The bamboo orchid, Arundina graminifolia, is a species of orchid and the sole accepted species of the genus Arundina. This tropical Asiatic genus extends from India, Sri Lanka, Nepal, Thailand, Vietnam, the Ryukyu Islands, Malaysia, Singapore, China to Indonesia, the Philippines and New Guinea. It has become naturalized in Reunion, Fiji, French Polynesia, Micronesia, the West Indies, Costa Rica, Panama and Hawaii.
Arundina graminifolia is a terrestrial, perennial orchid with reedy stems, forming into large clumps. This orchid blooms in summer and autumn, showing rather open clusters of showy terminal flowers, ten at the most. They bloom in succession on the terminal racemes. These flowers are a rosy lilac and white disk with a purple lip. The bracts are wide triangular and surround the main stalk of the flower cluster. The occasional fertilized seed pods contain minute powdery seeds, and small plants often develop near the cane ends after flowering, and likely aid in propagation if allowed to reach the soil.
With only 200 of the plant to be recorded growing naturally in Singapore, the species is close to extinction there, largely caused by the destruction of its natural habitat, namely the rainforests and mangrove forests. The remaining plants, commonly called Tapah weeds, can be found in the secondary forests or at the forest fringes. It is however very common in road cuts and other disturbed areas in full sun in Sarawak, East Malaysia, where it often is the most common flowering plant to be seen along the roadsides.
Bamboo Orchid produces pinkish flowers at the top of tall cane-like pseudobulbs. It's the only species in the genus. The plants are quite tall; they'll reach at least hip level, possibly over your head, and their vegetative resemblance to bamboo can be uncanny. The long pseudobulbs have leaves alternating along their length, similar to Epidendrum orchids. The flower stems, which emerge from the top of the canes, produce several flowers sequentially, so that there will be one at a time over an extended period. The flowers are white with a purple-to-pink lip, and shaped similarly to a Cattleya orchid flower. They are 2-3 inches across, and can appear for much of the year, especially in summer.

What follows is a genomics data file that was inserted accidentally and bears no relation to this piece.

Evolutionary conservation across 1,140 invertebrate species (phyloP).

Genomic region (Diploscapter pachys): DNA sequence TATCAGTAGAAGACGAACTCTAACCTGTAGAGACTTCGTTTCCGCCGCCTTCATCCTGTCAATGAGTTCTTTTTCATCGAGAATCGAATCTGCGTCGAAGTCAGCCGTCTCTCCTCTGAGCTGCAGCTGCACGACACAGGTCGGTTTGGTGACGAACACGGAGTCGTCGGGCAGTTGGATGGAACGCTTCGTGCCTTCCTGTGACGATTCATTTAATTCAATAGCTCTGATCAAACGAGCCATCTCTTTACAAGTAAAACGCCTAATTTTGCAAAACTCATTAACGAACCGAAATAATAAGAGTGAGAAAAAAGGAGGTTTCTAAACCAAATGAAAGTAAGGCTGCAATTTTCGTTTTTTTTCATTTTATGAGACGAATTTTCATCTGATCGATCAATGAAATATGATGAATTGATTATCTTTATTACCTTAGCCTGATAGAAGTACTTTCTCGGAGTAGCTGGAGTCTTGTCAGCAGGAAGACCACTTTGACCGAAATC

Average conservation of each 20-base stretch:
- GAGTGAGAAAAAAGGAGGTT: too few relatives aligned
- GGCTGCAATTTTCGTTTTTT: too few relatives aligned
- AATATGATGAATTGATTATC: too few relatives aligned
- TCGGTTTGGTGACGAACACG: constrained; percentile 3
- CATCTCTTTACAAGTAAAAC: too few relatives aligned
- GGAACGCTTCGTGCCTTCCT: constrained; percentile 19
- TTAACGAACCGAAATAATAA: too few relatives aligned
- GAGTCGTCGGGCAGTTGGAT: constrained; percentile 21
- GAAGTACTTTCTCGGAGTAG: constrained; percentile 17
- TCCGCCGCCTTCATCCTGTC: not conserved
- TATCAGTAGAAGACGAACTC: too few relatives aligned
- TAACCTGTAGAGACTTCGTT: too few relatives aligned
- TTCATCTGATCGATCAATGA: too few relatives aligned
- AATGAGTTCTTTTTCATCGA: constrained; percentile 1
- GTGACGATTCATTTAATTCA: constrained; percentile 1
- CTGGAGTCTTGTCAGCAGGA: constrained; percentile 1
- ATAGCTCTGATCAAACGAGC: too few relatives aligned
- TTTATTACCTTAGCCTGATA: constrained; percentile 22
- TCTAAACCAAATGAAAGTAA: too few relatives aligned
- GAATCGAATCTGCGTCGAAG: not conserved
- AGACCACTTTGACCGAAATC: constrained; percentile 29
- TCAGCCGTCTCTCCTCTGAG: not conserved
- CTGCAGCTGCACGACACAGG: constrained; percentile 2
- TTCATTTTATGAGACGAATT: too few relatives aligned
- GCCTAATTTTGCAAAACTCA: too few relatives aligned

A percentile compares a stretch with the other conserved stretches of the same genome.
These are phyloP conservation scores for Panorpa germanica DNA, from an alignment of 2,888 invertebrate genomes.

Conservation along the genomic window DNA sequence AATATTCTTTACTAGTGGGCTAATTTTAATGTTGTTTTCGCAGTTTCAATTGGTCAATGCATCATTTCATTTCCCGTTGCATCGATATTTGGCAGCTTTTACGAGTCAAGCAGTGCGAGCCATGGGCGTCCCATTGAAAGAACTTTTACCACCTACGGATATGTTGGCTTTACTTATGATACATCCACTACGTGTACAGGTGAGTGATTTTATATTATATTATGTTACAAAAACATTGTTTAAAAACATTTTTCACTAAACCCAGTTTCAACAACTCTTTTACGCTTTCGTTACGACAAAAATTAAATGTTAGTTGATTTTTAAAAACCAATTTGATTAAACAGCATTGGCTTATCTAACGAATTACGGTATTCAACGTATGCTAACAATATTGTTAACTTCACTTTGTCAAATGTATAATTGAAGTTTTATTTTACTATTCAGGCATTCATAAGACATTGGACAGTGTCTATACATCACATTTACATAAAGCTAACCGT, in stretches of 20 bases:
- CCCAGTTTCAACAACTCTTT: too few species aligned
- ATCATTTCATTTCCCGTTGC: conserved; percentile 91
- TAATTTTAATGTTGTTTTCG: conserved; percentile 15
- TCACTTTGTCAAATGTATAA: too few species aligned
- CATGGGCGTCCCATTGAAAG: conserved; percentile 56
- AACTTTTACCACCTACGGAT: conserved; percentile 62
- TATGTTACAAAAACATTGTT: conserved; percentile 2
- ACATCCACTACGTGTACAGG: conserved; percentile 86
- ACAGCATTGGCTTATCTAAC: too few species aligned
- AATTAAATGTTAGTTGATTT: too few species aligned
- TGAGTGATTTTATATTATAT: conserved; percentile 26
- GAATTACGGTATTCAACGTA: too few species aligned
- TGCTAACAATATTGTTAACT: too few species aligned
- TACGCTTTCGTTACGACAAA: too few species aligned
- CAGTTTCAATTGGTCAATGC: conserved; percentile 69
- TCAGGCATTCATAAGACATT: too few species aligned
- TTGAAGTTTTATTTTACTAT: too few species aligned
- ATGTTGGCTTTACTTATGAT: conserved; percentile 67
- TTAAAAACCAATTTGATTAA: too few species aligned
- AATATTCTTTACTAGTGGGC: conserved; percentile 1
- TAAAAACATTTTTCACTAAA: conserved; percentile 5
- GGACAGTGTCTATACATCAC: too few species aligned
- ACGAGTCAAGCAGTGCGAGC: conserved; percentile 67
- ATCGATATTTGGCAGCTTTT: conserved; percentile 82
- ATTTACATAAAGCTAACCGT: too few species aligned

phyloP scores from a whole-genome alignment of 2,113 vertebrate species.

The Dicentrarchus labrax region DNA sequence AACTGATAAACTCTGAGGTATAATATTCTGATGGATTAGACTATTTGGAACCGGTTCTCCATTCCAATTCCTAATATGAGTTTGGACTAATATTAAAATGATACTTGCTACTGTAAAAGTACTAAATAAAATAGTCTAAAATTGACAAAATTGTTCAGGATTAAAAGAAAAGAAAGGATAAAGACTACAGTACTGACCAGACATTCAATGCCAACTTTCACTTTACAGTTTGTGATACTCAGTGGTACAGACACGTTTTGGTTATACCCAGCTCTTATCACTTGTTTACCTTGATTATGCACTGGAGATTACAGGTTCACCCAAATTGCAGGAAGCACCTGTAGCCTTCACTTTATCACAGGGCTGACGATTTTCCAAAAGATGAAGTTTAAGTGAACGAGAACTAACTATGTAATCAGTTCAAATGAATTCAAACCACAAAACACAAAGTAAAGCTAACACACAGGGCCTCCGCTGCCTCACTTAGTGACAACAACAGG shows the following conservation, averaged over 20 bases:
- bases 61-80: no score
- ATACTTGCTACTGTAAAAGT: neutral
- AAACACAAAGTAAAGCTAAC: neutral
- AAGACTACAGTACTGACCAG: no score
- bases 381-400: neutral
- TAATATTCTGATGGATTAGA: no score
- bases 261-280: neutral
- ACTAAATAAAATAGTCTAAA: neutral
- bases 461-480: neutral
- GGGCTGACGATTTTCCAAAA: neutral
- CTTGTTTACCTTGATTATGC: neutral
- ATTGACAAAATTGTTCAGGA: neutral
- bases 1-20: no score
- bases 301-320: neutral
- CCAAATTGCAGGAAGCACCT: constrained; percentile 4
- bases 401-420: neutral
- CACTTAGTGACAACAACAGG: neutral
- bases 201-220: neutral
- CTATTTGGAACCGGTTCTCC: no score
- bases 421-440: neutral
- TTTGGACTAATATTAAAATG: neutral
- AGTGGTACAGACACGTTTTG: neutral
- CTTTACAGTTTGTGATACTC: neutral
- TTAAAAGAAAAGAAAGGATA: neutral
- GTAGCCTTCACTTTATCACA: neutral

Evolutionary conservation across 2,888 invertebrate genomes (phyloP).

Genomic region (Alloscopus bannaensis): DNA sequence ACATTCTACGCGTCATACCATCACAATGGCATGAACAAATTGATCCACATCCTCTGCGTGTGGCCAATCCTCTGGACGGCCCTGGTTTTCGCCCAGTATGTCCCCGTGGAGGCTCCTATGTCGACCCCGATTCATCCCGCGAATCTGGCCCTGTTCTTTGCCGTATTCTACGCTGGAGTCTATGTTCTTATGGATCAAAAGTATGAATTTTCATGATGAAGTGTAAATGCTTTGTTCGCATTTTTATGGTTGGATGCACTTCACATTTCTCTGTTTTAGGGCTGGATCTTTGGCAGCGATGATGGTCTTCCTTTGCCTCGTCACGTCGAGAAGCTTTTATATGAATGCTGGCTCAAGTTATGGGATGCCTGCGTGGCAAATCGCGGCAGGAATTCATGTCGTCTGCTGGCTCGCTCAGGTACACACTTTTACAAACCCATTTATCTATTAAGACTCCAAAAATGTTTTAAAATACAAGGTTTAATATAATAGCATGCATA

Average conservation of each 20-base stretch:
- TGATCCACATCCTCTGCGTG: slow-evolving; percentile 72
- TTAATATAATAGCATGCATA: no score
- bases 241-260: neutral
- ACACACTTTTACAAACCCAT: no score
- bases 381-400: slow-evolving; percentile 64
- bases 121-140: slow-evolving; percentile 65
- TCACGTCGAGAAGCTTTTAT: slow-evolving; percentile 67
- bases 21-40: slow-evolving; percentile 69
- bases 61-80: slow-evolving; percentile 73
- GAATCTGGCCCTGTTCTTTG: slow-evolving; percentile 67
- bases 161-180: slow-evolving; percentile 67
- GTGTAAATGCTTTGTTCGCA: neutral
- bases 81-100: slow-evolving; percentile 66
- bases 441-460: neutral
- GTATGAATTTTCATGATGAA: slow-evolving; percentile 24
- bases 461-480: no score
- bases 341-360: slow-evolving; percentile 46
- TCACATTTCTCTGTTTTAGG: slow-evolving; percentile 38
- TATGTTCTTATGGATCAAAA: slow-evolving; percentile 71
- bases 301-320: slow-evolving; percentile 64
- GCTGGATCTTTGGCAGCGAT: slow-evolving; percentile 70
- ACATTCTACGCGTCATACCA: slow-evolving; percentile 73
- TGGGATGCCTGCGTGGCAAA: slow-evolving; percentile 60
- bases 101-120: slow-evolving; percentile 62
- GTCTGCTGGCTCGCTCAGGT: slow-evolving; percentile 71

Arundinas readily propagate themselves by keikis, which frequently develop along the pseudobulbs. Once a keiki has roots a couple inches long (several cm), you can carefully cut it off and pot it separately. The canes do not grow rigidly upright, they'll sometimes tip over; in nature, this allows the keikis to get established nearby, so it's a major vegetative propagation strategy for these plants; it helps them rapidly grow into large clumps. These plants like colonizing disturbed habitats, often growing as roadside weeds in much of Southeast Asia; being able to grow quickly helps them succeed in such places.
These plants are tough: they are quite robust and forgiving of less-than-attentive care. They are terrestrial orchids, so they like a denser potting mix than most orchids. It should still drain freely, however, and not be as dense as soil. A good starting point is equal parts sand, sphagnum moss, and fine fir bark. Bamboo orchids should be watered as they approach dryness; don't let them dry out too thoroughly. If you grow them outdoors, either if you live in a warm climate or if you just brought it outdoors for the summer, rainfall might water it often enough in some areas; but if it's starting to dry out water it thoroughly. If you grow orchids indoors, these plants are often too big to take to the sink; the easiest way to water will often be to dunk the pot in a bucket, then pull it out. Any aerial roots, such as on keikis, should be misted regularly. Fertilize regularly; the usual recommendation is to use a fertilizer especially formulated for orchids feeding weakly. Most orchid fertilizers are designed to be dissolved in the plant's water. They like high light: 2000-3000 footcandles is ideal, similar to the low end of Cattleya lighting. In nature, they commonly grow in direct sunlight. As long as the lighting isn't too dim you're probably fine. If it doesn't bloom, try increasing the lighting. You'll get the best results growing them at warm temperatures. It's OK if the temperature varies more widely than this; they can actually withstand mild freezes occasionally, though it's quite stressful for them. Any temperature that's reasonably comfortable (or a bit hot and muggy) for humans is going to be fine for bamboo orchids. They like good humidity, perhaps 70%, though this isn't critical. If the humidity is low, the plant should be misted regularly, especially if it has any keikis.
See video about Ground Orchids.